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Buckhead native Danielle Bernstein makes a name as a documentarian.

Danielle Bernstein
Danielle Bernstein

She didn’t value her school days as much as she could have, but she looks back at them now with a particular fondness. Filmmaker Danielle Bernstein attended Buckhead’s The Lovett School from kindergarten through high school, 14 years total. It’s rare to do something like that. “While I was going through it, like most kids, I did not appreciate the experience of being in one place for so long,” she admits. “Looking back, it’s a unique experience to have friends and teachers that have known you that long.”

The support Lovett puts behind the arts paved the way for Bernstein’s career. Several teachers encouraged her to explore the creative arts, and she got hooked. Post-Lovett, she attended the School of the Museum of Fine Arts in Boston where she graduated in 2006 with a degree in fine arts. Initially, she started off studying photography but later transitioned into film.

When Bernstein and her friend, fellow Lovett alum and NYU student Anne Slick, were both near the end of their college stints, they raised money to visit Ecuador, a country Slick had been to before, but Bernstein had not. After graduation, the goal was to make a movie about an Ecuadorian community’s resistance to a copper mine that threatened its rainforest and way of life. But once the two were in the area, they realized the severity of the situation—and knew it needed to be told as a documentary.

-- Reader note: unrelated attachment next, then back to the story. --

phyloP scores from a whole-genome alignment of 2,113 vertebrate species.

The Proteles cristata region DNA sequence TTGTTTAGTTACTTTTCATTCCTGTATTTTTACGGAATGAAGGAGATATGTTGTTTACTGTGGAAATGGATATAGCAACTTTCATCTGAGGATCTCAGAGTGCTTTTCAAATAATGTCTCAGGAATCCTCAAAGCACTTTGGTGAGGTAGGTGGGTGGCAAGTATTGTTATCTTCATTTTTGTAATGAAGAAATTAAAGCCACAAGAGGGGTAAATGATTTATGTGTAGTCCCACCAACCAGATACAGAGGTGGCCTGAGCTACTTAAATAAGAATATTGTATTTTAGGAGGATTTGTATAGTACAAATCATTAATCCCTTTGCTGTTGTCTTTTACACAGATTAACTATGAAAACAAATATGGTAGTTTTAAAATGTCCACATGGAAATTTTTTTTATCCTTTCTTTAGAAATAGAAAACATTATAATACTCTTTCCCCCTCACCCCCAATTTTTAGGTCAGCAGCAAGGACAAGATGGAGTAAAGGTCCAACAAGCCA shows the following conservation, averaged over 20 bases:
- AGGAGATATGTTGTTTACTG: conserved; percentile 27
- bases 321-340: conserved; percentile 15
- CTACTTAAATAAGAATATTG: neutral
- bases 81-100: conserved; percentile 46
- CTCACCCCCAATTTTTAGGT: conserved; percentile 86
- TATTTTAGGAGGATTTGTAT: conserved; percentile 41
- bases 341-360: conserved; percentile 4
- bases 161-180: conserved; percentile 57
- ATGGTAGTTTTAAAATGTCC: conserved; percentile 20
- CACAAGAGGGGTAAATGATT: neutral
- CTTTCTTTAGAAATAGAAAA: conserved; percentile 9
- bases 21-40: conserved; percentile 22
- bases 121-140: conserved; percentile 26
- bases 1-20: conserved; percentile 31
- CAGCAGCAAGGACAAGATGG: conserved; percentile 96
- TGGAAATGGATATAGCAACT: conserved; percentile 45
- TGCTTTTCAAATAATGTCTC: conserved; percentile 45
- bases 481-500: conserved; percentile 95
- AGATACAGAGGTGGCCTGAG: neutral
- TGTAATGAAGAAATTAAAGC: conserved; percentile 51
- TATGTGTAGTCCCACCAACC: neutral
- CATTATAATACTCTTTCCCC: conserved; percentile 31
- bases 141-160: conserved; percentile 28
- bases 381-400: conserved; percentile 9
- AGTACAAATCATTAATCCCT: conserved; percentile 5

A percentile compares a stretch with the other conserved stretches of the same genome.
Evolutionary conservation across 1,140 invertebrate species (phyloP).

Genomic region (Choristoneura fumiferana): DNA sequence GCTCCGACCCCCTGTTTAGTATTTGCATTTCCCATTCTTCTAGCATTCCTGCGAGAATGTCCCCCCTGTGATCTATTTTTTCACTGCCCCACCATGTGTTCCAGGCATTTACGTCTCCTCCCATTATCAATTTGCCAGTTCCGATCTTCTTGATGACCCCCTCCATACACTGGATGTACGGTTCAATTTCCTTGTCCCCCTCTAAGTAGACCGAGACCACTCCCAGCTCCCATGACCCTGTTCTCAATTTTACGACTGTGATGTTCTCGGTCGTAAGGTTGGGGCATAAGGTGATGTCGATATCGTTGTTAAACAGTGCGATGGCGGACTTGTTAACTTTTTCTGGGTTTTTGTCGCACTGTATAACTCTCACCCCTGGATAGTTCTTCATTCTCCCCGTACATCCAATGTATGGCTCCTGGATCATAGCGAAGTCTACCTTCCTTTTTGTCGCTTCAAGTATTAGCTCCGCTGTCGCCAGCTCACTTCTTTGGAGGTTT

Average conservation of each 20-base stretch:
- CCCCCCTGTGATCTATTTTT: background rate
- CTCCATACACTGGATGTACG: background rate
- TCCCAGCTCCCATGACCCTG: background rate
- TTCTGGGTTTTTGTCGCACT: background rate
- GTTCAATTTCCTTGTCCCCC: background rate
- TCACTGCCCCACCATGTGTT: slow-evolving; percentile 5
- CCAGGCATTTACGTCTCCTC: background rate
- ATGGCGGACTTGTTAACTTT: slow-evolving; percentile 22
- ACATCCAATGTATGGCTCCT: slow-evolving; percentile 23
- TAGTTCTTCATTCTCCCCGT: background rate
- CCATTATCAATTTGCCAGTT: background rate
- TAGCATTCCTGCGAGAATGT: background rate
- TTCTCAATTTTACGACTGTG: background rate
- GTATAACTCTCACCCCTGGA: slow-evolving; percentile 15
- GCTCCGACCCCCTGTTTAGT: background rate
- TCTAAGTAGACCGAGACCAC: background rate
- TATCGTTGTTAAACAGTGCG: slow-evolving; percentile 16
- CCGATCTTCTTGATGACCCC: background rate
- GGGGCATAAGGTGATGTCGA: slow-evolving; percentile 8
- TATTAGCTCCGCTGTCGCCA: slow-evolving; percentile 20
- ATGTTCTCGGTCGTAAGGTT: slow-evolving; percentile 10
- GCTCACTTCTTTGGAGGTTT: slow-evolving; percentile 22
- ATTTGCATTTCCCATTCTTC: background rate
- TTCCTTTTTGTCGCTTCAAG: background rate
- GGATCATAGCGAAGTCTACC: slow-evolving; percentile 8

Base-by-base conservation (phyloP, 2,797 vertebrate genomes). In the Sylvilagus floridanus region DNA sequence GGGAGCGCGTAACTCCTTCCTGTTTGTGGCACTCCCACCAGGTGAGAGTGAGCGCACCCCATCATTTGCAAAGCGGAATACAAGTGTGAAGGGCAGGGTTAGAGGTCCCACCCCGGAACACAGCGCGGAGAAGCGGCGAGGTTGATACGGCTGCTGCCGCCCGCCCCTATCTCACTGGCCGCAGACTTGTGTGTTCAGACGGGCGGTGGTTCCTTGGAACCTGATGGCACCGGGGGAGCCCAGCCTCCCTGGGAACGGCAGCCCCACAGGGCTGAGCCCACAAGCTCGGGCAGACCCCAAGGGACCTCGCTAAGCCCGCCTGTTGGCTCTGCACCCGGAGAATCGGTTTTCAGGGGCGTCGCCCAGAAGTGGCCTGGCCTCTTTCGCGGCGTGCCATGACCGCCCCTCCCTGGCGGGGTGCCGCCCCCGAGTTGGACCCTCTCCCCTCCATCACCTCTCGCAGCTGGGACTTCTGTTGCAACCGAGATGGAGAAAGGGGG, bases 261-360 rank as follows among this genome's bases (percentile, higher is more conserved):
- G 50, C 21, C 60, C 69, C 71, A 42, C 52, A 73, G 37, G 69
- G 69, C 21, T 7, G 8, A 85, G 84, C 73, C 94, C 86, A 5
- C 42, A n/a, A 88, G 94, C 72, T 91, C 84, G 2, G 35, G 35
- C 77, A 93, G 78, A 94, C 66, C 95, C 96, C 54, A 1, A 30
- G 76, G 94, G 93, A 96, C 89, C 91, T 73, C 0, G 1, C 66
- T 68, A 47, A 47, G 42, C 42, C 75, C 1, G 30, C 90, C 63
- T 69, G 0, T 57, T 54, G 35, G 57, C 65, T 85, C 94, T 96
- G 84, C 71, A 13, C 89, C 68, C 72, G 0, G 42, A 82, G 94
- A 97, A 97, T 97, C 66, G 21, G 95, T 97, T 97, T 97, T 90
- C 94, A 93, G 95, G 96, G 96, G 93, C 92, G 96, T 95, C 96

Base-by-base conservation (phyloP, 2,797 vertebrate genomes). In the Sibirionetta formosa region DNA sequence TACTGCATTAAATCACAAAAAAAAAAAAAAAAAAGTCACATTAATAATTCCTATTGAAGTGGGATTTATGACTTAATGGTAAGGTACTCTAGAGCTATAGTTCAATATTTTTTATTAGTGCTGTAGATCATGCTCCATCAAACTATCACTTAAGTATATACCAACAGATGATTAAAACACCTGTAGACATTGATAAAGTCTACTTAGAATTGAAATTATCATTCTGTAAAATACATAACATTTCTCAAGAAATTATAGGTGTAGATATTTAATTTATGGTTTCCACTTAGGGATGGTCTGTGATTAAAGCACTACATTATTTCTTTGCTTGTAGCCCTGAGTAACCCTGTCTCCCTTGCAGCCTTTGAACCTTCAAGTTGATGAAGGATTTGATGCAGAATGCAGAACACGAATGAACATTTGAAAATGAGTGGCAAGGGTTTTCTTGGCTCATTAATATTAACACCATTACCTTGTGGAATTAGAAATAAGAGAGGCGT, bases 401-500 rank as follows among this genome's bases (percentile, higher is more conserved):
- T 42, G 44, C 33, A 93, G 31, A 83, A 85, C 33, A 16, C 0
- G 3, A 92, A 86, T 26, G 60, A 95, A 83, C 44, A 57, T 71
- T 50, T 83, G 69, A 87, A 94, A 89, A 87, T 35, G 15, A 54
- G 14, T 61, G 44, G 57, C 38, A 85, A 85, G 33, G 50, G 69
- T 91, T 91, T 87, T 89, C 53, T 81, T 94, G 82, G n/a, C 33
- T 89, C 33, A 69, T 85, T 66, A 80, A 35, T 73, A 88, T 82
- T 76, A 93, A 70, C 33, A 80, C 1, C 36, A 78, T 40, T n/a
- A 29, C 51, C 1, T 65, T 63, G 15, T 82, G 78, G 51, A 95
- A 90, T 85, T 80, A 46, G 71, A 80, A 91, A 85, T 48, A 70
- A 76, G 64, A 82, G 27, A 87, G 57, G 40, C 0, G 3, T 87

Yet doing so brought additional challenges. “It was the first time I documented peoples’ lives and lived with them,” Bernstein says. “I didn’t realize the responsibility you take on as a documentary filmmaker.” Over the next two years, they worked on the project, and the finished documentary, When Clouds Clear, played in more than 30 film festivals around the world in 2008.

Bernstein’s follow-up film—this year’s Imba Means Sings—follows two children in the African Children’s Choir and their journey to America and back. It had its world premiere at the Atlanta Film Festival in the spring, selling out the 800-seat Rialto Center for the Arts. The producer, Erin Bernhardt, had met members of the choir several years ago and was blown away by the kids. Bernhardt asked Bernstein to direct, and they followed two kids from the choir for two years. It was a particular treat for the filmmaker to be able to bring the project to Lovett in October for a special screening.

Bernstein, who does freelance photography as well, never envisioned she would come back to her hometown, but in 2012 she did, after living in Ecuador; Santa Fe, New Mexico; and New York. Her mother lives in Buckhead, and Bernstein, 31, is busy with her own Midtown family— husband, Jason, and 1-year-old daughter Penelope. The move back to Atlanta has suited her. “It feels really good to be in a community of people who are excited and supportive about what I am doing, and that is because I grew up in Buckhead,” she says. “It feels good to not be the anonymous filmmaker in a city trying to make it.”

STORY: Jim Farmer

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